Eskom is “reasonably confident” that it will commission its 100 MW concentrated solar power (CSP) demonstration plant in the Northern Cape, by 2016, technology and planning manager Barry MacColl said on Monday.
State-owned power utility Eskom is “reasonably confident” that it will commission its 100 MW concentrated solar power (CSP) demonstration plant in the Northern Cape, by 2016, technology and planning manager Barry MacColl said on Monday.
Speaking at the Solar South Africa conference, in Johannesburg, he said that the parastatal wanted to push the technology boundary through the completion of what would be the largest CSP plant in the world.
The design of the plant would have to be finalised by 2013, MacColl said. “We hope to commission the plant by 2016, which gives us two-and-a-half years of build time. By mid-2013, we have to finalise the design for the plant, with molten salt central receiver our preferred option,” he told Engineering News Online.
In line with the environmental-impact assessment (EIA), Eskom hoped to build a 100-MW central receiver demonstration plant with molten salt as a heat transfer fluid. It would appoint an owner’s engineer as the first step in the commercial process, to support it in the development and execution of the project.
But, the engineering design, finding a suitable firm to work with Eskom as an owners engineer and preparing the package to go out as an engineering, proceurement and construction (EPC) contract to the market, remained a challenge, MacColl said.
The utility was currently assessing a large number of applications, after a request for expressions of interest for the provision of EPM services was put out in April.
It would appoint an EPC contractor and a planning and design contractor by 2012. Should Eskom not start construction by 2015, and should it change the proposed design from the envisaged central receiver plant, it would have to revise its approved EIA.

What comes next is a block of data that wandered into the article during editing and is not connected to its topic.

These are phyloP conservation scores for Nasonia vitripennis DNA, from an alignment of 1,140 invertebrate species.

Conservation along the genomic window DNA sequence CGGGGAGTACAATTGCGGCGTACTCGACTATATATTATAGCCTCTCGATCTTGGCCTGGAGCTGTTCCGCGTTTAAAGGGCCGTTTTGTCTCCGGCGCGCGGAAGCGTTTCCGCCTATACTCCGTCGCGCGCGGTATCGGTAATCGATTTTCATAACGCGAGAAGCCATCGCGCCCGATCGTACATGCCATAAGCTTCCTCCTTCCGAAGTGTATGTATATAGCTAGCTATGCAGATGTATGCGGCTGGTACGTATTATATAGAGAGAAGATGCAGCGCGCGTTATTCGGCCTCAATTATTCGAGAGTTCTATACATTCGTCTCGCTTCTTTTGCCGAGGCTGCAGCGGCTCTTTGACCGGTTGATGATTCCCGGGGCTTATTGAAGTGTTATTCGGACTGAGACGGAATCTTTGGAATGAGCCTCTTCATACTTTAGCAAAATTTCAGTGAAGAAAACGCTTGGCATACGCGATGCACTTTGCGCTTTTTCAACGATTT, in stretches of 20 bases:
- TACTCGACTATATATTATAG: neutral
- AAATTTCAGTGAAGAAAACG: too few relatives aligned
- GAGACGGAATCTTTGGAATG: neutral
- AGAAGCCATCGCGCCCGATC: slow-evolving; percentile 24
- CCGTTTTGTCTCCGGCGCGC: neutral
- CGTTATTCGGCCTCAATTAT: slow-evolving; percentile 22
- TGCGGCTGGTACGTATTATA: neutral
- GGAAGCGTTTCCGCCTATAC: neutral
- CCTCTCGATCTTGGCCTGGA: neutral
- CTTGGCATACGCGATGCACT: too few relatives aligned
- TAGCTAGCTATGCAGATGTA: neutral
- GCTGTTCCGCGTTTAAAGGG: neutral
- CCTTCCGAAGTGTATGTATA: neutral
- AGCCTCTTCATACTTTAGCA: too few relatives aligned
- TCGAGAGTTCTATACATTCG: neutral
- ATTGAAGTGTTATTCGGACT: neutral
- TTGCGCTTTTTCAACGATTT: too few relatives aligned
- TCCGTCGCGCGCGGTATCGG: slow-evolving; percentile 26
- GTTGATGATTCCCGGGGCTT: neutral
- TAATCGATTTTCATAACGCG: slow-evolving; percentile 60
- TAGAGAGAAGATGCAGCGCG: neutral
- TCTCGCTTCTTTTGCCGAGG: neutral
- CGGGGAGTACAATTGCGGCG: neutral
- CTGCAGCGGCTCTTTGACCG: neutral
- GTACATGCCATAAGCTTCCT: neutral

Possible plant specifications included capacity factors suitable for base-load operation, and two tank storage systems, with molten salt, designed to operate the power plant as a base-load plant. The plant would have a dry-cooled or hybrid-cooled design to ensure efficient use of water. Further, all auxiliary power would be sourced from the national grid and backup would be sourced from diesel generators, with the life-of-plant being a minimum of 25 years. A water supply contract has also been secured with the Upington municipality.
The land on which the CSP plant would be built was adjacent to the 5 000 MW solar park, in Upington, for which the South African government has committed R18.6-million to complete a feasibility study.
“This is exciting in that we are now collaborating with government to do a conceptual layout that would add value to both solar parks as opposed to treating them as separate entities. “Eskom is working quite closely with government and their consultants on a design for the park that will share a common ground, servitude and services – this will make more sense for the country than working as separate entities,” MacColl told Engineering News Online.
Advantages of the land selected for the demonstration site included it being a good solar resource, with a plant capacity factor of 70% and high solar insolation of 8 kWh/m2 a day, and that it had the potential capacity of at least 600 MW, made up of the 100 MW from the CSP demonstration plant and the 500 MW from a commercial plant.
It was also in close proximity to existing transmission lines, national and main roads. Meanwhile, Eskom is also changing its position on photovoltaic (PV), driven purely by the need to better understand PV, he said. “Eskom is taking progressive, small steps with regard to this technology, which we believe is an emerging and mature technology.”
Two tenders to generate 1 MW of power from PV for the Kendal power station, in Mpumalanga, and the Lethabo power station, in the Free State, were out. The 1 MW would be used internally, for example, to power pumps and compressors. Eskom is also installing PV at a parking facility at its Megwatt Park offices, in Sandton.
However, he said in line with moving towards cleaner technologies, CSP was the “technology of choice”. But, MacColl said the utility would also look to PV and a combination of other technologies in future.
“Eskom strategic drivers require a large scale diversification into lower carbon technologies, and this diversification will be based on South Africa’s solar resources and the advantages of central receiver with storage, making the choice of the CSP demonstraion plant project an attractive option, ” he concluded.